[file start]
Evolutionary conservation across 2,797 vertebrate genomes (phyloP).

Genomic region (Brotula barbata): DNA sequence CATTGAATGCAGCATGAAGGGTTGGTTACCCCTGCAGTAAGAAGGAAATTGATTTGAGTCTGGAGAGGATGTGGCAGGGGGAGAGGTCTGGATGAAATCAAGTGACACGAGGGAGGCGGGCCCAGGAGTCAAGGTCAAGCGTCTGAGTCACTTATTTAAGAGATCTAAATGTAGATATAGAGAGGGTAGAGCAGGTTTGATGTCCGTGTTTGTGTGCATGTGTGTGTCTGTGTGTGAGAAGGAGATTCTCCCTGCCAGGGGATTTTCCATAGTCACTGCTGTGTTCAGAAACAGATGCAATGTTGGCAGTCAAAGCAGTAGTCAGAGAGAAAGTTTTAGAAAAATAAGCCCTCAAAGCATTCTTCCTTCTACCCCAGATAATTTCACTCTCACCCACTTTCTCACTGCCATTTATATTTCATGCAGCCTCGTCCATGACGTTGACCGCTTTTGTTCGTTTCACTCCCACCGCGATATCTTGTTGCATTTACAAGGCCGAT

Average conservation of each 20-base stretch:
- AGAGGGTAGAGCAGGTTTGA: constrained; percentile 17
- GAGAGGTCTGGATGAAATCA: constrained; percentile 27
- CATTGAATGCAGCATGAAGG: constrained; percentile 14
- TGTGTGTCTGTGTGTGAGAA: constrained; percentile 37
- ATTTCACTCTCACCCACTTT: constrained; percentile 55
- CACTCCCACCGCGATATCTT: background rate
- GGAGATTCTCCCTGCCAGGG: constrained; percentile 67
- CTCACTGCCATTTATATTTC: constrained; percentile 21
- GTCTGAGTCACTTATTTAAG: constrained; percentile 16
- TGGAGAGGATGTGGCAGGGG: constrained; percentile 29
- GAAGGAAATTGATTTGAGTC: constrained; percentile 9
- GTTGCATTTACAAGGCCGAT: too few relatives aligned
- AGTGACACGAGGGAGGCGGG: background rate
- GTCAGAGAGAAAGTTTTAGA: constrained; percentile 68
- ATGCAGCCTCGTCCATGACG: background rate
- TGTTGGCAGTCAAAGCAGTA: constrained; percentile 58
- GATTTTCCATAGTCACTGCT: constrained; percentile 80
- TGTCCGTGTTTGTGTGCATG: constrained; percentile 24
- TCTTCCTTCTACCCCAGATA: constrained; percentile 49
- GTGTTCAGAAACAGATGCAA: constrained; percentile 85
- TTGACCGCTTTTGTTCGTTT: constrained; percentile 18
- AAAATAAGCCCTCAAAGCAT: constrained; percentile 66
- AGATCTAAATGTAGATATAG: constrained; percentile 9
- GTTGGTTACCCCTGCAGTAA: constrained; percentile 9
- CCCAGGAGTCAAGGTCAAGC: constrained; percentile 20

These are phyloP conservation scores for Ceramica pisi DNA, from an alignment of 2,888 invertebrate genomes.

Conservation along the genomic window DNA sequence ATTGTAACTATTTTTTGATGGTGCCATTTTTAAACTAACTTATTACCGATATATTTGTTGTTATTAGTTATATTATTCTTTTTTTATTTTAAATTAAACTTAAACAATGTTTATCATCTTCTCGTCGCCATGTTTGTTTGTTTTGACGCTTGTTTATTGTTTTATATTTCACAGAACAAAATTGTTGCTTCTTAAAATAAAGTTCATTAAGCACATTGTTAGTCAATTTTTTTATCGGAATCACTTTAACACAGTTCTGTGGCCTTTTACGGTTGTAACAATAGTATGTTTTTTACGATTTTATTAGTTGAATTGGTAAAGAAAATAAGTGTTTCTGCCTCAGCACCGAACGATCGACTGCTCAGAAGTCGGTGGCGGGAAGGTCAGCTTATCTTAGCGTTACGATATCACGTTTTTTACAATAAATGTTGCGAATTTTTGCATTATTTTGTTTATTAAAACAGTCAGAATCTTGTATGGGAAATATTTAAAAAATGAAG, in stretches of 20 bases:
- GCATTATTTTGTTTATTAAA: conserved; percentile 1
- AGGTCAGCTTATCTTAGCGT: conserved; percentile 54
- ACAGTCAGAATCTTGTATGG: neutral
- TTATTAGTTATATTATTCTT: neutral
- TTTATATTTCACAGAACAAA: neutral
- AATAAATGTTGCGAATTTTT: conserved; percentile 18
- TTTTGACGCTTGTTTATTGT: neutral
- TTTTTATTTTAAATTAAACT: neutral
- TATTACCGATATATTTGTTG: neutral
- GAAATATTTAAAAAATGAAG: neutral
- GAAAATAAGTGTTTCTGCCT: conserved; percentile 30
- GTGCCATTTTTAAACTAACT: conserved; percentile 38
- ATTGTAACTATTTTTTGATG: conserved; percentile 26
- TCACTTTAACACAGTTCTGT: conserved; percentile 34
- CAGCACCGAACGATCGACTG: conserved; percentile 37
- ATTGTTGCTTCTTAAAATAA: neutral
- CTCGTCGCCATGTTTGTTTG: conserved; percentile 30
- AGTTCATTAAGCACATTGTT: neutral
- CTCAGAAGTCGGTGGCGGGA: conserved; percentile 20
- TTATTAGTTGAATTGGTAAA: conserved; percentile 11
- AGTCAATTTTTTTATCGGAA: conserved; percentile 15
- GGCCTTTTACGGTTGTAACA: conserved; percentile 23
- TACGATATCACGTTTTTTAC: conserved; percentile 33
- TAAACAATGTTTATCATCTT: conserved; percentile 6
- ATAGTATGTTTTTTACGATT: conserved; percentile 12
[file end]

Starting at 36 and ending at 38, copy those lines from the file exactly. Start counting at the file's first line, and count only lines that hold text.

- AATAAATGTTGCGAATTTTT: conserved; percentile 18
- TTTTGACGCTTGTTTATTGT: neutral
- TTTTTATTTTAAATTAAACT: neutral